What would you think if you saw a large patch of red-colored snow while hiking in the mountains? Perhaps someone spilled his cherry soda?
It may be "watermelon snow." And while this snow is red on the ground, it did not fall from the sky that color.
This puzzled people for centuries. Two thousand years ago, the Greek philosopher Aristotle mentioned red snow in his writings. In the 1800s, scientists thought it was caused by mineral deposits staining the snow.
Today, researchers say that watermelon snow's color moves upward from the ground. It's caused by any of about 350 species of "snow algae" that thrive in freezing water and melting snow.
Brian Duval, a microbiologist at the Massachusetts Department of Environmental Protection in Worcester, studies watermelon snow. He says that it's not just the color, but the odor that gives watermelon snow its name. "It does have a faint smell of watermelon," he says. He warns people against tasting it, though.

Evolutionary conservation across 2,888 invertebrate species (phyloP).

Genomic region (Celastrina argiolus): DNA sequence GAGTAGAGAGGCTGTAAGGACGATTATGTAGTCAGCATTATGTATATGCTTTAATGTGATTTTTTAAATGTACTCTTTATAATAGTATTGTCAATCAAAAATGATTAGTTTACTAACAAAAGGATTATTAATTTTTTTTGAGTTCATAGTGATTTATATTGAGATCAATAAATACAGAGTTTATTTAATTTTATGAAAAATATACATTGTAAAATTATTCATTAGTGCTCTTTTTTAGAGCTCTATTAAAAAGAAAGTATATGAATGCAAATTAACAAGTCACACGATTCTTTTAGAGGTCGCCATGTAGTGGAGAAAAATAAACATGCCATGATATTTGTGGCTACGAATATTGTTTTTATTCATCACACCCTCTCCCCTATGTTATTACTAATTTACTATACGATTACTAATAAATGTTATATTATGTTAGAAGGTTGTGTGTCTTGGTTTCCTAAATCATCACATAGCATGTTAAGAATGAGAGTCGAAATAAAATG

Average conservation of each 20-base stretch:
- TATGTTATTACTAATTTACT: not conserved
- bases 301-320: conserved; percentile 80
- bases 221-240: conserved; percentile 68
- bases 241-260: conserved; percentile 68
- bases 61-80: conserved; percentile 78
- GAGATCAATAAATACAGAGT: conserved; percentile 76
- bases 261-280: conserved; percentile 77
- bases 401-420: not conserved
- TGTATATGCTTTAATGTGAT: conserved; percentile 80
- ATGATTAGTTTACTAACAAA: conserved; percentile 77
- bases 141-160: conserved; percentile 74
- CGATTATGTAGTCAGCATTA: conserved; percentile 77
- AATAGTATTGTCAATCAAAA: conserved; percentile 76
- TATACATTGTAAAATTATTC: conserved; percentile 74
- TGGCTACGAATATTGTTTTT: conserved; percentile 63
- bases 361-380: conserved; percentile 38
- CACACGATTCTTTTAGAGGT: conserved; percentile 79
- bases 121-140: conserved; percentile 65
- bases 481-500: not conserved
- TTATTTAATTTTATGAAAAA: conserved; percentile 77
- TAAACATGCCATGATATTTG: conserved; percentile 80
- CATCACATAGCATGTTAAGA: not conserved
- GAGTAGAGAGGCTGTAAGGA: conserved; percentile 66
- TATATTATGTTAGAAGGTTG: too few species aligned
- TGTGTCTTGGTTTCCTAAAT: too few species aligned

The color comes from brilliant red pigments that protect the algae against ultraviolet rays from the sun. As soon as the snow starts to melt, the microscopic algae "swim" to the surface of the snow using a pair of slender tails.
Snow algae are widespread, but don't bother looking for watermelon snow in your backyard. It is generally only found at elevations of 10,000 feet or more.
(c) Copyright 2000. The Christian Science Publishing Society